REVIEW: Bad Luck – ‘Cold Bones’

Cold Bones

Artist: Bad Luck
Album: Cold Bones
Label: Tragic Hero Records
Genre: Pop-Punk / Emo

Just as metal is all about brutality and anger, a majority of pop-punk hinges its existence on energetic chorus-lines and nostalgia, which are exactly what Bad Luck are (generously) pouring out on their Tragic Hero debut, Cold Bones. That’s not merely just hinted at on the cover art for the album – it’s practically the message of it. I don’t think there’s any more blatant and comedic way to symbolize this concept of looking back on the past than using a photo of a toddler flipping the bird, and while this Daytona Beach-based outfit aren’t known for being the biggest clowns, their straightforward approach to songwriting is top notch.

It would be surprising to hear of anybody whose ever given this group even the slightest of attention before and haven’t mentally connected their sound to the likes of some New York-based artists like Taking Back Sunday, Bayside, and I Am the Avalanche. Coincidentally, IATA’s Brett Romnes happened to produce the album. Lyrically, a notable chunk of the record (especially it’s closing title track) consists of vocalist Dominick Fox reflecting on his past life in Long Island, NY and crooning about making a return.

Bad Luck have done a great job at getting their act together to prove that they’re much more than just another emo/pop-punk crossover band on this debut release. Fox’s vocals are just as gritty as much as they are soulful, and instead of those two techniques working against each other in some contradictory kind of way, its more complementary. The layering of piano and keys helps give Cold Bones a new life, which it rightfully needs seeing as how it’s technically a re-release of an album that was self-released in October of 2013.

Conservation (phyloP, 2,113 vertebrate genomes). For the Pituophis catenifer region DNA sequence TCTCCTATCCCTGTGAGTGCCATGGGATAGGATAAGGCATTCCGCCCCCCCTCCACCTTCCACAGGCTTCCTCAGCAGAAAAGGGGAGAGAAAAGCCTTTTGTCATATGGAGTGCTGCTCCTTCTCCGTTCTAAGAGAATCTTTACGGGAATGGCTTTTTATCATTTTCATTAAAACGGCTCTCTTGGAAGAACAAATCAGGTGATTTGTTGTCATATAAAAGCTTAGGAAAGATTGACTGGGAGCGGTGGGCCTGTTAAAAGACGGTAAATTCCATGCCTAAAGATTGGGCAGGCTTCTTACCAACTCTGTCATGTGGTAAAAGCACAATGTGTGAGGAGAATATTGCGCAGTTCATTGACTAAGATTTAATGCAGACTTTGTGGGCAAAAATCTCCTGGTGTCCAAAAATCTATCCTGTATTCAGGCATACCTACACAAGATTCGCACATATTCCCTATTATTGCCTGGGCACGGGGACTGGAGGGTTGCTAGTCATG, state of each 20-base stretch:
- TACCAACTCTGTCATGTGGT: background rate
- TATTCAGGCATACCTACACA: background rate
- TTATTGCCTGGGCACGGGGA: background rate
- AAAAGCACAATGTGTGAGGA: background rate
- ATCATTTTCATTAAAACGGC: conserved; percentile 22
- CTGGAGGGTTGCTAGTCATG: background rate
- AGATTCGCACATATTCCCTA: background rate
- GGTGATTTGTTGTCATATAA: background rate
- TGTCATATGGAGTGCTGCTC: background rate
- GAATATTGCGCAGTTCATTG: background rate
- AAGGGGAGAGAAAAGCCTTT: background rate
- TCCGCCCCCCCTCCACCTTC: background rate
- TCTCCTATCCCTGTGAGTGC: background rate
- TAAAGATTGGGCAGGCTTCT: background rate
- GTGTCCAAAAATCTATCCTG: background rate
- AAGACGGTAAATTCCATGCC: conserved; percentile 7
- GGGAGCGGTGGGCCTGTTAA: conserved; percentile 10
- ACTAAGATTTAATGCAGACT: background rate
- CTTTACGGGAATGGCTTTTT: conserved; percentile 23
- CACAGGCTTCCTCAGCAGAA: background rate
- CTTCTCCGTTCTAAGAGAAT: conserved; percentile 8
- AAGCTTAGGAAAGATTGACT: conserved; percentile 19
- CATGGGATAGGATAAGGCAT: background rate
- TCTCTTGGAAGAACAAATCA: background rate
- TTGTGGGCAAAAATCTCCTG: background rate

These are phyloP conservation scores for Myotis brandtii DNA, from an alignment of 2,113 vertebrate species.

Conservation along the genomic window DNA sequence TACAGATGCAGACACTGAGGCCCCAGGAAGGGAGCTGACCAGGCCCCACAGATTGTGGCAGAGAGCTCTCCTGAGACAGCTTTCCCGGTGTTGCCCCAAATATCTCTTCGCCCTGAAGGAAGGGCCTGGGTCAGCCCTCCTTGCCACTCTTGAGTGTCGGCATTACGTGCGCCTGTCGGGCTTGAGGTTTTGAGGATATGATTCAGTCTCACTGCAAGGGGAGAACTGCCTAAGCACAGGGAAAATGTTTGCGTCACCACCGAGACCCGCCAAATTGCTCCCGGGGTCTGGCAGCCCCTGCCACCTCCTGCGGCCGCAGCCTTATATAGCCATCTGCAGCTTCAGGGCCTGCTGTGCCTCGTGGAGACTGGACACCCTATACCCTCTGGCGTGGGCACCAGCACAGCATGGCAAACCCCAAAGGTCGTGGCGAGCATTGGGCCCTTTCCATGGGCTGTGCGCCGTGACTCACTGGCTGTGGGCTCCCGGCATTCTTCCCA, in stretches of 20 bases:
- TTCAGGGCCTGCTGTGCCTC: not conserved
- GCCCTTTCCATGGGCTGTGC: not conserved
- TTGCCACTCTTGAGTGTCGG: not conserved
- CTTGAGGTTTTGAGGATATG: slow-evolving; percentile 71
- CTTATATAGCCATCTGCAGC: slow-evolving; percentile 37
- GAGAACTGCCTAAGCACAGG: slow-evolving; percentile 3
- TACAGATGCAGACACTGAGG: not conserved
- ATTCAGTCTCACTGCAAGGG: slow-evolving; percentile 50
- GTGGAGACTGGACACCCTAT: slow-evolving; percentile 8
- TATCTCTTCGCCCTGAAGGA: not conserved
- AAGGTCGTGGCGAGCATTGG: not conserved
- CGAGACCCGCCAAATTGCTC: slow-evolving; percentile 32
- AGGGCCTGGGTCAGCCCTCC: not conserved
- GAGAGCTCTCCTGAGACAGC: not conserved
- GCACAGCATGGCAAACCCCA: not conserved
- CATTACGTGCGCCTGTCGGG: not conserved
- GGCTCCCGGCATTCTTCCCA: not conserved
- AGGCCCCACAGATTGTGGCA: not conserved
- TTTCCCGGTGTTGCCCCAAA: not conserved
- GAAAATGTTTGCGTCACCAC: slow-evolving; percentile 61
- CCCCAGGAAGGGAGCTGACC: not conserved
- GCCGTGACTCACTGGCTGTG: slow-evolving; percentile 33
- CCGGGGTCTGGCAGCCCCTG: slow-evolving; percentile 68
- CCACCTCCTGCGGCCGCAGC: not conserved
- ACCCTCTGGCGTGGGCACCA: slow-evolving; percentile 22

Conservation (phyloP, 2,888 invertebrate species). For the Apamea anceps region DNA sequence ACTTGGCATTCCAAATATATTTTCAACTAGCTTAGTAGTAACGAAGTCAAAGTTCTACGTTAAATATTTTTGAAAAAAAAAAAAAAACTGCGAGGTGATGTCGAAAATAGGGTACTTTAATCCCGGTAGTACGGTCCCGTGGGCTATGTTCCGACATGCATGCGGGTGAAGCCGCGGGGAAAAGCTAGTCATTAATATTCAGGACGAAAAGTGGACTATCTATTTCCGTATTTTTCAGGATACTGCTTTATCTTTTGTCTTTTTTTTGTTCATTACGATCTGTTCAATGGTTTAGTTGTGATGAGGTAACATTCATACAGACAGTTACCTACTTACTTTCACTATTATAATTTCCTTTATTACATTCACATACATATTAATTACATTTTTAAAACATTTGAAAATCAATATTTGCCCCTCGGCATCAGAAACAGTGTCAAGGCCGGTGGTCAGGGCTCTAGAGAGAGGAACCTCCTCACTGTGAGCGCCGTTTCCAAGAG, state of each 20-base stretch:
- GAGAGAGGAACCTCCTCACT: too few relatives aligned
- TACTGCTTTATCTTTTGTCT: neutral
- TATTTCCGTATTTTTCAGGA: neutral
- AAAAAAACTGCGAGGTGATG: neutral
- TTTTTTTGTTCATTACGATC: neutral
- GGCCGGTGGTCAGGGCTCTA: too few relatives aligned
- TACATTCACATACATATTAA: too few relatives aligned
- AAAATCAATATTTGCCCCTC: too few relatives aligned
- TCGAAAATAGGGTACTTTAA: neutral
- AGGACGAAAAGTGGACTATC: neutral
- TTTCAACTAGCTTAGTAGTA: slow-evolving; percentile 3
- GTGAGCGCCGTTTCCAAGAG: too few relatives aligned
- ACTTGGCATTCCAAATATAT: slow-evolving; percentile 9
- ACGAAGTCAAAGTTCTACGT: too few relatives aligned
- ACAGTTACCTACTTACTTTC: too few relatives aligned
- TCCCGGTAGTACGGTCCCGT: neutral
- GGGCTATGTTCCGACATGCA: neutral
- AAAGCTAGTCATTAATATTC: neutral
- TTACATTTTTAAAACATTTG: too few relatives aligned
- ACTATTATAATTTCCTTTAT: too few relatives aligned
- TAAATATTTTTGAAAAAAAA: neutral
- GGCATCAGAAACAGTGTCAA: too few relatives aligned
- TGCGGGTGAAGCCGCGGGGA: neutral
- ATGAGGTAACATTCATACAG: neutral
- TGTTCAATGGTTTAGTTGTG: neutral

The real magic of the record is it’s spot-on balance of sonic dynamism and reliance on pop-music structures. Even on the record’s short and fast songs like “Map Reader (A Monthly Conversation),” Bad Luck still find a way to toss in some way to break up a track’s pacing. An almost necessary evil to making an incredibly catchy record is using plenty of cliche conventions such as the “la-da-da’s” on the album’s acoustic track, “Lantern Park,” but they find their own way to make it seemingly fresh.

From the start of “Willoughby” to the closing lines of the title track, Cold Bones proves itself to be a very heartfelt, honest, and inescapable record. I dare you to give this record a front to back listen and not walk away with one melody or line lingering in the back of your head for the rest of your day. If this upcoming band is capable of using 2-3 year old songs to crank out a debut that sounds as well as this, who even knows what’s to come for Bad Luck.

SCORE: 9/10
Review written by Adrian Garza (follow him on Twitter)

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